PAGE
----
The dairy farmers at Maple View Farm outside of Carrboro, the Triangle's only local dairy, bottle milk with a unique flavor. And they get it in a way that's unusual in the 21st century: They know every cow by name, and everything their cows eat.
They also know for sure that their cows have not been injected with recombinant Bovine Growth Hormone (rBGH).
Unlike Maple View Farm, most North Carolina milk bottlers can't say whether their milk comes from cows that have been given genetically engineered hormones that make them produce more milk--milk that some say can cause harm in humans. That's because their milk has been collected from hundreds of producers across the state. The folks at Maple View Farm know their cows, and know their milk. They say they don't use hormones because it has been shown harmful to the cow that produces the milk, as well as the human who drinks it.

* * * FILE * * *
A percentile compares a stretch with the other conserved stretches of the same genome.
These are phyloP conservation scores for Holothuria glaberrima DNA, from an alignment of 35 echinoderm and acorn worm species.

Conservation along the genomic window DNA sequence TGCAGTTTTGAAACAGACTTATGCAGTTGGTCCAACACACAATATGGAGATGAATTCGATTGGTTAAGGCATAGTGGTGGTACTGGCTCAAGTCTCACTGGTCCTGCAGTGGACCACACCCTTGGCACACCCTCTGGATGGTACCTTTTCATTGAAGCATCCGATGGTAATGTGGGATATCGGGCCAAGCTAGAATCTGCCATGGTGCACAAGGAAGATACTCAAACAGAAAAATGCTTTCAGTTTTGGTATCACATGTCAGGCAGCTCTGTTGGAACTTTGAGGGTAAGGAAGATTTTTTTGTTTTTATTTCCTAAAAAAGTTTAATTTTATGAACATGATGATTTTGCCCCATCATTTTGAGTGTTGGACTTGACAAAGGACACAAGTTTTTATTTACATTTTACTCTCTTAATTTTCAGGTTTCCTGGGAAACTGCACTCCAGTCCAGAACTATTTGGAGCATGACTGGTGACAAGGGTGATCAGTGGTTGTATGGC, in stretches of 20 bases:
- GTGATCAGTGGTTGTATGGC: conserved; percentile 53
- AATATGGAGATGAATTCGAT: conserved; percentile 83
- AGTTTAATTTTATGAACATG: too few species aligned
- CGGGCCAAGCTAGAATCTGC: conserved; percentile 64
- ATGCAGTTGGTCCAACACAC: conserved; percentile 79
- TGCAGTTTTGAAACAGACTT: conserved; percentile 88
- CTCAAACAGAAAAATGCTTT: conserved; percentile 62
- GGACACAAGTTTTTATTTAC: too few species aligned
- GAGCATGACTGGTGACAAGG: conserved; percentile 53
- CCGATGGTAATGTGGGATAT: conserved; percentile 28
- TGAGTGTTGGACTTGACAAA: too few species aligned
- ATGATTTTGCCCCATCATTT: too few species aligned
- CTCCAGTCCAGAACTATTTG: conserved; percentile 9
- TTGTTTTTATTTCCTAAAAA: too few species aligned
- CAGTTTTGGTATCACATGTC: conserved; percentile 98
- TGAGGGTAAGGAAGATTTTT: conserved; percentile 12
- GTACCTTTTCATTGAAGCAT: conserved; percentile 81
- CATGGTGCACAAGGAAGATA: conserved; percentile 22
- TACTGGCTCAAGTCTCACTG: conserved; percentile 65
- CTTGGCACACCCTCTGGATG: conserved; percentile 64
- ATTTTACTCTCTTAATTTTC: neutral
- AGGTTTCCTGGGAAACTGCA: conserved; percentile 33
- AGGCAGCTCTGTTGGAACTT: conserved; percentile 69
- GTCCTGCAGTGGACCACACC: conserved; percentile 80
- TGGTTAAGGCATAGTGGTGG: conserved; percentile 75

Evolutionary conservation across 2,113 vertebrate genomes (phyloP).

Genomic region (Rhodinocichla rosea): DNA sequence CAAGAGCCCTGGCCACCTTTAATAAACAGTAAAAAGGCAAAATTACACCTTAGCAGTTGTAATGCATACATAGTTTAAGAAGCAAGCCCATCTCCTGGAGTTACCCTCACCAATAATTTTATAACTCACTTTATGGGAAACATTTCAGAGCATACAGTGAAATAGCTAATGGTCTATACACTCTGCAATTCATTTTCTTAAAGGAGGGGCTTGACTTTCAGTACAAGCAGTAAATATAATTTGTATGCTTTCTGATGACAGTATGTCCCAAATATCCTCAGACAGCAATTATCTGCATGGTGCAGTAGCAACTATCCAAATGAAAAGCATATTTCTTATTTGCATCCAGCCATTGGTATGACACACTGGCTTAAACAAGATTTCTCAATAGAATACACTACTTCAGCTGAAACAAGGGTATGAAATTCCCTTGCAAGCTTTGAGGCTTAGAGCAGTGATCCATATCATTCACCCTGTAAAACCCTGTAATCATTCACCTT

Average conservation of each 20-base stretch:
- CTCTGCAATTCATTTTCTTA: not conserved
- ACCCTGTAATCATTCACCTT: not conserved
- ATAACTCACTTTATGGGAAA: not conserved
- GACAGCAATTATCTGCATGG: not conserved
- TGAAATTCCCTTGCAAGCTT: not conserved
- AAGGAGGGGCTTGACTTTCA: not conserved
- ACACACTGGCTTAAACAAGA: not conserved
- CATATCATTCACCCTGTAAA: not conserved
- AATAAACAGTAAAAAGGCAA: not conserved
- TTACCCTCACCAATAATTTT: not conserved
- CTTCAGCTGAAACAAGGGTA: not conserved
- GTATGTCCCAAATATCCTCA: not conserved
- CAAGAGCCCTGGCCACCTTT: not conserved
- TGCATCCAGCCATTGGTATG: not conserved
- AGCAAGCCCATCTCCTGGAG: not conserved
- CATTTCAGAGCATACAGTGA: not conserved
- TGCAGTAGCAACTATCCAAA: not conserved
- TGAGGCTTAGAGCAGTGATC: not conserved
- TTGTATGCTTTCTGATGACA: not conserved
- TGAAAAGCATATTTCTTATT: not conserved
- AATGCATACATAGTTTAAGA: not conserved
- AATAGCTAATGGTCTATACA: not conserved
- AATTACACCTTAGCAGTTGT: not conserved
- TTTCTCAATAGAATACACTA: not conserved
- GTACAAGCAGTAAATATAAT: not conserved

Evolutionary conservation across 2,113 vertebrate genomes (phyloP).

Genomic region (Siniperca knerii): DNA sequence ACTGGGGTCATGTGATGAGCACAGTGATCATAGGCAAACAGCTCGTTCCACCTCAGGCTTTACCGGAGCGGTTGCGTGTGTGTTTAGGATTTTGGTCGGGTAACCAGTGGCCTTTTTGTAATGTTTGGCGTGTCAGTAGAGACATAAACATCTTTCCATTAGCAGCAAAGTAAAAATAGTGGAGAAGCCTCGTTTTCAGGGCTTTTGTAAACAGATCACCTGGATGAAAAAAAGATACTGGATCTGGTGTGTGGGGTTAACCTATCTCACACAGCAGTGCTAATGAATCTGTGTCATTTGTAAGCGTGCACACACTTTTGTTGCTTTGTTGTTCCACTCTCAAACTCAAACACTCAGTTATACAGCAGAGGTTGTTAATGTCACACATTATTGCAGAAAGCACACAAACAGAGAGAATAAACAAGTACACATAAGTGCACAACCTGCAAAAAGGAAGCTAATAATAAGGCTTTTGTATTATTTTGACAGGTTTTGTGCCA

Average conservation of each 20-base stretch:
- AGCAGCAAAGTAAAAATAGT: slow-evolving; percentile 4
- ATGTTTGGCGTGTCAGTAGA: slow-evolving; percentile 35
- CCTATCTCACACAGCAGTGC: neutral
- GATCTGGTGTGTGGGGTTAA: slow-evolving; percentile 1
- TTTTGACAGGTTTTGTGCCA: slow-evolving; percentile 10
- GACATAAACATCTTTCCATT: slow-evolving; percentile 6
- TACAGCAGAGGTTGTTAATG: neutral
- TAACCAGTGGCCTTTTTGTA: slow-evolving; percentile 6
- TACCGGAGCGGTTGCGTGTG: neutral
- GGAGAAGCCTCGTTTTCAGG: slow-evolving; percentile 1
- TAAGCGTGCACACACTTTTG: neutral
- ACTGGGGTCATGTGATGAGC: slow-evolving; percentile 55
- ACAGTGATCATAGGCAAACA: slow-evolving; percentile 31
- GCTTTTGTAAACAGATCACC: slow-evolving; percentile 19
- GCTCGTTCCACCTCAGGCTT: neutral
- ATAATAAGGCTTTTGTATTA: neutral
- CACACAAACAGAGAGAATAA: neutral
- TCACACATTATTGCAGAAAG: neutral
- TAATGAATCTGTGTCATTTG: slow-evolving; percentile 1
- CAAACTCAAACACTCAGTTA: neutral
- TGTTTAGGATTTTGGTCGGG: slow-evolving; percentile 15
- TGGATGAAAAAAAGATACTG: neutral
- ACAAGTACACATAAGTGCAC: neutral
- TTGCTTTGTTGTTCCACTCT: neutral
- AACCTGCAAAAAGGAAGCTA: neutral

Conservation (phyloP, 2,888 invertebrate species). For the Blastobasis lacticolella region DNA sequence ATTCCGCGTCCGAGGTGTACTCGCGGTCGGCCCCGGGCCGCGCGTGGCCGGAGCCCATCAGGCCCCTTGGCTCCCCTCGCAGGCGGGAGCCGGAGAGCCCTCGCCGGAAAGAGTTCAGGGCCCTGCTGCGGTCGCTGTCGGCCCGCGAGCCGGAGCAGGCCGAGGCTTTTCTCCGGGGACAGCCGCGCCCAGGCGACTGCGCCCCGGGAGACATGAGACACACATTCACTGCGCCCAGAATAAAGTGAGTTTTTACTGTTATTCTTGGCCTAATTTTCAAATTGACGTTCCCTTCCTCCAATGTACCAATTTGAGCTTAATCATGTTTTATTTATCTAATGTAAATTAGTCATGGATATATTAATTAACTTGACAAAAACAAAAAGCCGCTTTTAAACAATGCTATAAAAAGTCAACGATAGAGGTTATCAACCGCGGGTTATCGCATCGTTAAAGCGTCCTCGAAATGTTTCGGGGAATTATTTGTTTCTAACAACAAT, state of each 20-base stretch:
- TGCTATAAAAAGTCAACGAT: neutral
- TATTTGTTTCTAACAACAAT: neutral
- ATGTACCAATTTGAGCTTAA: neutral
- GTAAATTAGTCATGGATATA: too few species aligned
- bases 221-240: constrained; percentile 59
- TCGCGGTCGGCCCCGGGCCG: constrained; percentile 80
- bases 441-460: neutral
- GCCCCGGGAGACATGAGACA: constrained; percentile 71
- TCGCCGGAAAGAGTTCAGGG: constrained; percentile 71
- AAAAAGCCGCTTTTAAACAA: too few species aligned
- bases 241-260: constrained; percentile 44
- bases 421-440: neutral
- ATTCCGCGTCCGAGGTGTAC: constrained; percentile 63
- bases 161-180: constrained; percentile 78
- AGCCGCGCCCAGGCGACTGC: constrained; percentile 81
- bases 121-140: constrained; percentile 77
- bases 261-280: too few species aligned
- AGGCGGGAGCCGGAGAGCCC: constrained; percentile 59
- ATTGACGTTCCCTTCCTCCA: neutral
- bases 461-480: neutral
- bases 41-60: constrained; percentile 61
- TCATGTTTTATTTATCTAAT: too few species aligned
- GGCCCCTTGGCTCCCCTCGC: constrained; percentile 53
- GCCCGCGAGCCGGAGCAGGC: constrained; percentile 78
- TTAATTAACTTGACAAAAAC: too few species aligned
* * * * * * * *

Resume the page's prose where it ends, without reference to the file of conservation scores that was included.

"Yes, more milk is good, but is it good for the cow?" asked Muffin Brosig, an office manager at the dairy. "We're pretty particular about how we treat our cows."
Maple View Farm milk is sold in its signature glass bottles at supermarkets across the Triangle. Other brands that are free of rBGH include certified organic milks such as 365 brand, sold at Whole Foods, and Horizon Organic milk.